Once a top competitor, now eclipsed by Samsung and Apple, HTC Corp. unveiled its new 4G smartphone, the HTC One, on Tuesday, Feb. 19. Running on Android 4.1.2, (Jelly Bean) yet trying to differentiate itself from other Android devices on the market, the touchscreen device features an all-aluminum body and an update to its software interface, HTC Sense.
"This is HTC's core flagship product," said Wayne Lam, senior analyst at IHS iSuppli, in an interview with Mobile Enterprise. Like any Android device, it's an open platform which allows enterprise to run software. However, while Samsung is actively trying to capture the workforce, HTC is making more of a market play, he said.
"They are doubling down on a change in strategy," he added, noting the new device is offering a lot more consumer eccentric features such as the integrated TV blaster service. The device's 4.7-inch screen is protected by Gorilla Glass and surrounded by dual stereo speakers. A 2.1-megapixel camera offers 1080p video capability. In addition, its homescreen, Blinkfeed, displays updates from popular social media apps.
Although hesitant to predict potential market share for 2013, which is still going to be dominated by the two big players, Lam did think the HTC One at least has the chance of making mid-tier smartphone makers nervous, while helping to propel the premium category in general.
Will Anyone Notice?
HTC strategically chose this week to announce its new smartphone, instead of next, as any news is likely to be drowned out by the multitude of launches expected at Mobile World Congress.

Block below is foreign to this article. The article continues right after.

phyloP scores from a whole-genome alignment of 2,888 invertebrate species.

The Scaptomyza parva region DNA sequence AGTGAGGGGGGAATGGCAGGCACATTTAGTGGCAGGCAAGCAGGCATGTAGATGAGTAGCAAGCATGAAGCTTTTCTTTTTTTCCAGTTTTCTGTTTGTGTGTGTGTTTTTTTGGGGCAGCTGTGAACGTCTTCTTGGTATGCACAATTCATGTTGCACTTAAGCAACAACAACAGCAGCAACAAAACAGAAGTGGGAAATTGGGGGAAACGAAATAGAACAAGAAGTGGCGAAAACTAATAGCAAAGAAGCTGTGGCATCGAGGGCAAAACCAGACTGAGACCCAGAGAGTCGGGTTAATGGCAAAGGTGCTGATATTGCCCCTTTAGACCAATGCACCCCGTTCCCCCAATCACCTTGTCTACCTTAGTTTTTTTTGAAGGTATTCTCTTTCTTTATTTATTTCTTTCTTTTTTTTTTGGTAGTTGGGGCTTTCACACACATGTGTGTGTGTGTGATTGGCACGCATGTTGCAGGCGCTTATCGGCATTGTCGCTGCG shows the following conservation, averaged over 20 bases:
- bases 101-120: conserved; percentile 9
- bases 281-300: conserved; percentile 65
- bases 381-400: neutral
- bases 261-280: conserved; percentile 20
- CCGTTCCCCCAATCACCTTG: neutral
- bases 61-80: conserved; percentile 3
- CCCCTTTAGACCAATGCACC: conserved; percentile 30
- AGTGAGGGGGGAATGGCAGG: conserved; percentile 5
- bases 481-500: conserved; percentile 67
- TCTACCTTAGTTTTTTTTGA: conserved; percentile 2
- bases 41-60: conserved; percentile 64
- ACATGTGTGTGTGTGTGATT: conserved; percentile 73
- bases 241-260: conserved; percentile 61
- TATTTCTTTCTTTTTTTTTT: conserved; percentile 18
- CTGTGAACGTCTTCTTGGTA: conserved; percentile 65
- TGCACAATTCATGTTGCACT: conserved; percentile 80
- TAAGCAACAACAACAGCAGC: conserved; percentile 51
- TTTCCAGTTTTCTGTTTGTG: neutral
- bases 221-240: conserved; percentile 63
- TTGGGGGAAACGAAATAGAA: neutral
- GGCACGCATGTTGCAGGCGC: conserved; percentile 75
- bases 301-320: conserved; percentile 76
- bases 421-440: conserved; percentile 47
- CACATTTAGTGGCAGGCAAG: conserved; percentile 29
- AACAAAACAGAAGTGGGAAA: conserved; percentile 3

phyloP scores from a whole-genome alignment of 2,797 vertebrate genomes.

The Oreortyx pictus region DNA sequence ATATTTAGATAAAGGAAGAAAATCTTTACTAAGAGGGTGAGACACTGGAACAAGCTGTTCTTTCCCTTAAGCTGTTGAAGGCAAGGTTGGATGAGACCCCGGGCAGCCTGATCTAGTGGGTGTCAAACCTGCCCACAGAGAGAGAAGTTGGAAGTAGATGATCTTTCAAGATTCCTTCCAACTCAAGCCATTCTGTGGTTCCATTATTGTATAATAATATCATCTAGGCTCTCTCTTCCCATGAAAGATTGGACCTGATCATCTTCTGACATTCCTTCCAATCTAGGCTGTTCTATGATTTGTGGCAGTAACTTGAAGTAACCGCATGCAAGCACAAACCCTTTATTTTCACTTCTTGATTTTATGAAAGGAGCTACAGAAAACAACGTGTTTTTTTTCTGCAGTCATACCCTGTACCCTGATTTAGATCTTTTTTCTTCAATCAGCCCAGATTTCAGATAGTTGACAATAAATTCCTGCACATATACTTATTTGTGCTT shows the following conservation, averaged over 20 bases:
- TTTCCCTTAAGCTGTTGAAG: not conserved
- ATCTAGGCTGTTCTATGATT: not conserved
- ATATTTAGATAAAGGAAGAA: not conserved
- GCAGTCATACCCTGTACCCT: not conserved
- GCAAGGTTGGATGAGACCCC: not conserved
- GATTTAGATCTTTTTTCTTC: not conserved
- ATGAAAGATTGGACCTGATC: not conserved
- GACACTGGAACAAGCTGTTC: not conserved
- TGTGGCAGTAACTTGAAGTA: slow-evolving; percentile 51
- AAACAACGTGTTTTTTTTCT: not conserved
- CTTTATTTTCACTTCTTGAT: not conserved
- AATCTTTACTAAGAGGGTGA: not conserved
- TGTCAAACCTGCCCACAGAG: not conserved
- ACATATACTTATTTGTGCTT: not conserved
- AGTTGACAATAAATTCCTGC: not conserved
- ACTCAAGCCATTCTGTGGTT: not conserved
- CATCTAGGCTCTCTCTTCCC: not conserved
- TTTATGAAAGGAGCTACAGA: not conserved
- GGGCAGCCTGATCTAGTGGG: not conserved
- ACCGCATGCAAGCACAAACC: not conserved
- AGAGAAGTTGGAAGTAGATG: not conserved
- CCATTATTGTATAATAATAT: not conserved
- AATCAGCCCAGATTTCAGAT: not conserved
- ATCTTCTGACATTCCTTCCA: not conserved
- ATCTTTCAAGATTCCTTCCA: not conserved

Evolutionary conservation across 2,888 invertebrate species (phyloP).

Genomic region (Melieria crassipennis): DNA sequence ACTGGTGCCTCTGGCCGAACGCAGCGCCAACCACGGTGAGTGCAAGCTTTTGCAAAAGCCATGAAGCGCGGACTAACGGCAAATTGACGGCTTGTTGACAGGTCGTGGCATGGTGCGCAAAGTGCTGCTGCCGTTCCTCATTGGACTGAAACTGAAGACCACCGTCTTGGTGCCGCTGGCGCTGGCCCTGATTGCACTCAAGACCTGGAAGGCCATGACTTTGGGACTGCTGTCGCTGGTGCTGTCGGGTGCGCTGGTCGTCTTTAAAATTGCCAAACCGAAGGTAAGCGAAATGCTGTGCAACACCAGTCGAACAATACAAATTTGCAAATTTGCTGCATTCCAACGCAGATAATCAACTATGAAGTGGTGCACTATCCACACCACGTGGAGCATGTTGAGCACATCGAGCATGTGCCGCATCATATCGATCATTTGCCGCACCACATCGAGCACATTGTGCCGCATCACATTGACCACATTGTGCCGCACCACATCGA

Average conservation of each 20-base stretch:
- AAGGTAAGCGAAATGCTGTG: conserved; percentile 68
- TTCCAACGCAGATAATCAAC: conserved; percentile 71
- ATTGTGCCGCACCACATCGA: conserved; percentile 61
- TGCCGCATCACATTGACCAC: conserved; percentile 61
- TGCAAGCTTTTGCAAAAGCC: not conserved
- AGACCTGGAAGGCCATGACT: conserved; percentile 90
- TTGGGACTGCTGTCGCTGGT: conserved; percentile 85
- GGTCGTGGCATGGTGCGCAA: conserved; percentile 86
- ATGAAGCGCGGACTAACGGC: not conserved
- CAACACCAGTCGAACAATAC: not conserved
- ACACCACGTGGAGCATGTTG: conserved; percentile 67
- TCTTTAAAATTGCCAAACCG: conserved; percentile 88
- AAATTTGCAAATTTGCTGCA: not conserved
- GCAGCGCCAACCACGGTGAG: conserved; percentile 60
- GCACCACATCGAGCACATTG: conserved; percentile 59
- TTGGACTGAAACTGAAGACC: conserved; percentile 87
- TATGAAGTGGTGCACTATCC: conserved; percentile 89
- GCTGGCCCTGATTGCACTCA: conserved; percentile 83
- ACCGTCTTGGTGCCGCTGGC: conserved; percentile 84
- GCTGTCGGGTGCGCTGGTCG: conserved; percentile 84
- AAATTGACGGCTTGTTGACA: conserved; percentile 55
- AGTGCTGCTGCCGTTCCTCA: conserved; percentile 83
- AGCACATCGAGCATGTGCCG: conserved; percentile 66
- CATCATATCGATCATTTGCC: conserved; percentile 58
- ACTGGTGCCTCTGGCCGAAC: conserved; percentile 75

According to the company, the smartphone, offered in 32GB and 64GB models, will be available in late-March, through more than 185 carriers in 80 countries. How soon before it shows up — or even will it— at the workplace is yet to be determined.
"The enterprise market has always been traditionally different than consumer market, but in recent years, has been blurring," said industry analyst Jeff Kagan. "The lack of security is not getting in the way of penetration. We have been watching BlackBerry go from a majority to less than five percent," he said.
"But I don't think there is going to be a lot of business interest," Kagan said of HTC's new device, meaning that companies won't seek out the HTC One for corporate-issuance. However, thanks to BYOD, it might find its way into the enterprise. Still, he would be surprised if HTC became a meaningful competitor.
Nonetheless, Siemens Enterprise Communications seems willing to take that chance. The business solutions provider has recently partnered with HTC to offer mobile unified communications on HTC enterprise-enabled devices.
As part of the partnership, Siemens' OpenScape Mobile and OpenScape Web Collaboration solutions will be validated on select HTC devices to "increase users’ confidence that their chosen device will work seamlessly with their mobile communication tools."
Mobile Enterprise asked if this will include the new HTC One smartphone. "Any Android based device from HTC would fall into the partnership as we aren’t doing anything special with any individual device," said Randy Roberts, vice president of mobility portfolio management, Siemens Enterprise Communications. "Our agreements says that we will work to ‘validate’ that OpenScape Mobile will run successfully on all HTC Android devices."